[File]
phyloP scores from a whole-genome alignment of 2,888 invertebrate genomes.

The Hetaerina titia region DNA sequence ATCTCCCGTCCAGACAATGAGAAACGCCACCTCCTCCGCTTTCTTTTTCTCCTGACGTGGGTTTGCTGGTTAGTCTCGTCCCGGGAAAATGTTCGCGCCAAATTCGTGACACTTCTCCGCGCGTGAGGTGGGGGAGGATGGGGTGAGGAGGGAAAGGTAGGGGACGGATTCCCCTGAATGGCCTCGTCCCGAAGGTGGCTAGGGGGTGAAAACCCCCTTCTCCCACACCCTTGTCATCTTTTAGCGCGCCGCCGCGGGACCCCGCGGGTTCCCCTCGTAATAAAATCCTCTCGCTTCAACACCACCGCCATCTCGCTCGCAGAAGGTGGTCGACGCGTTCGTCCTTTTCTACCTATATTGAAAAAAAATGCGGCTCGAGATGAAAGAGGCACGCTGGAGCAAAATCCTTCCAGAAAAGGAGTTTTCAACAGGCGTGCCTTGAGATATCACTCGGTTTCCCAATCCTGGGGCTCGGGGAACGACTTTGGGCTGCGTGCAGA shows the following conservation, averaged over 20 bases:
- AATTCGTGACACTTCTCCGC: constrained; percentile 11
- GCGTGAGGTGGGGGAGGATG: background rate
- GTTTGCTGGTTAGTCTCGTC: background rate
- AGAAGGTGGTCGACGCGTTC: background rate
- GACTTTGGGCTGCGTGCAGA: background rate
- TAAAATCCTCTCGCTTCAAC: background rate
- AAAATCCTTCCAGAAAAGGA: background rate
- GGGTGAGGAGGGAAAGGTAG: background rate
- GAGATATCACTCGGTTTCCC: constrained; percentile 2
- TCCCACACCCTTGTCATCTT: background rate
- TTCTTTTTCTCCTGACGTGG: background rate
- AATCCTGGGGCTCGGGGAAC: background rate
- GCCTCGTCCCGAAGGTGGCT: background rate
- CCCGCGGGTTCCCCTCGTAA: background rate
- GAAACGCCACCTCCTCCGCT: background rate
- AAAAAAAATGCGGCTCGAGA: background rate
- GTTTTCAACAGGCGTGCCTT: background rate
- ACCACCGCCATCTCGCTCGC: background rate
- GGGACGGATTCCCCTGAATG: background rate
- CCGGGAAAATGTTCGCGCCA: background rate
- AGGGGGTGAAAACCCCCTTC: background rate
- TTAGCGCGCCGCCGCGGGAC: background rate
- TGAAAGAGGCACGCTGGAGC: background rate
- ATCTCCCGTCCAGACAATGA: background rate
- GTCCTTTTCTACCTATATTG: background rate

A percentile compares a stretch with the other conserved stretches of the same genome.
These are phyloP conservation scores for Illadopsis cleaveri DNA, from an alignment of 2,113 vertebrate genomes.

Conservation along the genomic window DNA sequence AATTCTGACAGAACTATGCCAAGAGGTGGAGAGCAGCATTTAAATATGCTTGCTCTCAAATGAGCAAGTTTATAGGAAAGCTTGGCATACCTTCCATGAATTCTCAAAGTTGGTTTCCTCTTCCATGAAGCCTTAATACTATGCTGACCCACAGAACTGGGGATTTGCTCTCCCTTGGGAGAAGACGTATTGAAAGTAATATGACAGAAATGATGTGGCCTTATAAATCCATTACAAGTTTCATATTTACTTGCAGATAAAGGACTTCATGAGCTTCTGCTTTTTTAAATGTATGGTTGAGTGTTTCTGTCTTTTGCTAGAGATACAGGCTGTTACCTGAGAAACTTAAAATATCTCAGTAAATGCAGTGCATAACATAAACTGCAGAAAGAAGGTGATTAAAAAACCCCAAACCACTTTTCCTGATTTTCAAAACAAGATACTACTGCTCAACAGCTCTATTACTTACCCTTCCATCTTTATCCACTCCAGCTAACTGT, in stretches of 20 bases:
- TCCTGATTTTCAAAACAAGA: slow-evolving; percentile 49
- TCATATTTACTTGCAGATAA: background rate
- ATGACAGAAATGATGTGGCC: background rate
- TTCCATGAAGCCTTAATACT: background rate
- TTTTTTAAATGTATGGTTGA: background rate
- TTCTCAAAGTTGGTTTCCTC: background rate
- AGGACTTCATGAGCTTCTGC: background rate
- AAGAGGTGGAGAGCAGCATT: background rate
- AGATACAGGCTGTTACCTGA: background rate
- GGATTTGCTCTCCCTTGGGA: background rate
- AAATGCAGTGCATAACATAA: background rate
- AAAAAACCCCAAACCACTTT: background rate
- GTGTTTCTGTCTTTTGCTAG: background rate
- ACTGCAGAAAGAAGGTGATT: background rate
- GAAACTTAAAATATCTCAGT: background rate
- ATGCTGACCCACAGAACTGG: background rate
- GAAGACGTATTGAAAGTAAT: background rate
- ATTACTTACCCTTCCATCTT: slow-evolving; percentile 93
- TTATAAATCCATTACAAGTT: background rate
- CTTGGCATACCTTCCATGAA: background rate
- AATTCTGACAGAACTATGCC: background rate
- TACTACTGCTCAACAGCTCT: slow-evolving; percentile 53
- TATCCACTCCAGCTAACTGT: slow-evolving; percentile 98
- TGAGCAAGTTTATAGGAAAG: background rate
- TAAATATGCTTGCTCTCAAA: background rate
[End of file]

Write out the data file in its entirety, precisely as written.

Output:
phyloP scores from a whole-genome alignment of 2,888 invertebrate genomes.

The Hetaerina titia region DNA sequence ATCTCCCGTCCAGACAATGAGAAACGCCACCTCCTCCGCTTTCTTTTTCTCCTGACGTGGGTTTGCTGGTTAGTCTCGTCCCGGGAAAATGTTCGCGCCAAATTCGTGACACTTCTCCGCGCGTGAGGTGGGGGAGGATGGGGTGAGGAGGGAAAGGTAGGGGACGGATTCCCCTGAATGGCCTCGTCCCGAAGGTGGCTAGGGGGTGAAAACCCCCTTCTCCCACACCCTTGTCATCTTTTAGCGCGCCGCCGCGGGACCCCGCGGGTTCCCCTCGTAATAAAATCCTCTCGCTTCAACACCACCGCCATCTCGCTCGCAGAAGGTGGTCGACGCGTTCGTCCTTTTCTACCTATATTGAAAAAAAATGCGGCTCGAGATGAAAGAGGCACGCTGGAGCAAAATCCTTCCAGAAAAGGAGTTTTCAACAGGCGTGCCTTGAGATATCACTCGGTTTCCCAATCCTGGGGCTCGGGGAACGACTTTGGGCTGCGTGCAGA shows the following conservation, averaged over 20 bases:
- AATTCGTGACACTTCTCCGC: constrained; percentile 11
- GCGTGAGGTGGGGGAGGATG: background rate
- GTTTGCTGGTTAGTCTCGTC: background rate
- AGAAGGTGGTCGACGCGTTC: background rate
- GACTTTGGGCTGCGTGCAGA: background rate
- TAAAATCCTCTCGCTTCAAC: background rate
- AAAATCCTTCCAGAAAAGGA: background rate
- GGGTGAGGAGGGAAAGGTAG: background rate
- GAGATATCACTCGGTTTCCC: constrained; percentile 2
- TCCCACACCCTTGTCATCTT: background rate
- TTCTTTTTCTCCTGACGTGG: background rate
- AATCCTGGGGCTCGGGGAAC: background rate
- GCCTCGTCCCGAAGGTGGCT: background rate
- CCCGCGGGTTCCCCTCGTAA: background rate
- GAAACGCCACCTCCTCCGCT: background rate
- AAAAAAAATGCGGCTCGAGA: background rate
- GTTTTCAACAGGCGTGCCTT: background rate
- ACCACCGCCATCTCGCTCGC: background rate
- GGGACGGATTCCCCTGAATG: background rate
- CCGGGAAAATGTTCGCGCCA: background rate
- AGGGGGTGAAAACCCCCTTC: background rate
- TTAGCGCGCCGCCGCGGGAC: background rate
- TGAAAGAGGCACGCTGGAGC: background rate
- ATCTCCCGTCCAGACAATGA: background rate
- GTCCTTTTCTACCTATATTG: background rate

A percentile compares a stretch with the other conserved stretches of the same genome.
These are phyloP conservation scores for Illadopsis cleaveri DNA, from an alignment of 2,113 vertebrate genomes.

Conservation along the genomic window DNA sequence AATTCTGACAGAACTATGCCAAGAGGTGGAGAGCAGCATTTAAATATGCTTGCTCTCAAATGAGCAAGTTTATAGGAAAGCTTGGCATACCTTCCATGAATTCTCAAAGTTGGTTTCCTCTTCCATGAAGCCTTAATACTATGCTGACCCACAGAACTGGGGATTTGCTCTCCCTTGGGAGAAGACGTATTGAAAGTAATATGACAGAAATGATGTGGCCTTATAAATCCATTACAAGTTTCATATTTACTTGCAGATAAAGGACTTCATGAGCTTCTGCTTTTTTAAATGTATGGTTGAGTGTTTCTGTCTTTTGCTAGAGATACAGGCTGTTACCTGAGAAACTTAAAATATCTCAGTAAATGCAGTGCATAACATAAACTGCAGAAAGAAGGTGATTAAAAAACCCCAAACCACTTTTCCTGATTTTCAAAACAAGATACTACTGCTCAACAGCTCTATTACTTACCCTTCCATCTTTATCCACTCCAGCTAACTGT, in stretches of 20 bases:
- TCCTGATTTTCAAAACAAGA: slow-evolving; percentile 49
- TCATATTTACTTGCAGATAA: background rate
- ATGACAGAAATGATGTGGCC: background rate
- TTCCATGAAGCCTTAATACT: background rate
- TTTTTTAAATGTATGGTTGA: background rate
- TTCTCAAAGTTGGTTTCCTC: background rate
- AGGACTTCATGAGCTTCTGC: background rate
- AAGAGGTGGAGAGCAGCATT: background rate
- AGATACAGGCTGTTACCTGA: background rate
- GGATTTGCTCTCCCTTGGGA: background rate
- AAATGCAGTGCATAACATAA: background rate
- AAAAAACCCCAAACCACTTT: background rate
- GTGTTTCTGTCTTTTGCTAG: background rate
- ACTGCAGAAAGAAGGTGATT: background rate
- GAAACTTAAAATATCTCAGT: background rate
- ATGCTGACCCACAGAACTGG: background rate
- GAAGACGTATTGAAAGTAAT: background rate
- ATTACTTACCCTTCCATCTT: slow-evolving; percentile 93
- TTATAAATCCATTACAAGTT: background rate
- CTTGGCATACCTTCCATGAA: background rate
- AATTCTGACAGAACTATGCC: background rate
- TACTACTGCTCAACAGCTCT: slow-evolving; percentile 53
- TATCCACTCCAGCTAACTGT: slow-evolving; percentile 98
- TGAGCAAGTTTATAGGAAAG: background rate
- TAAATATGCTTGCTCTCAAA: background rate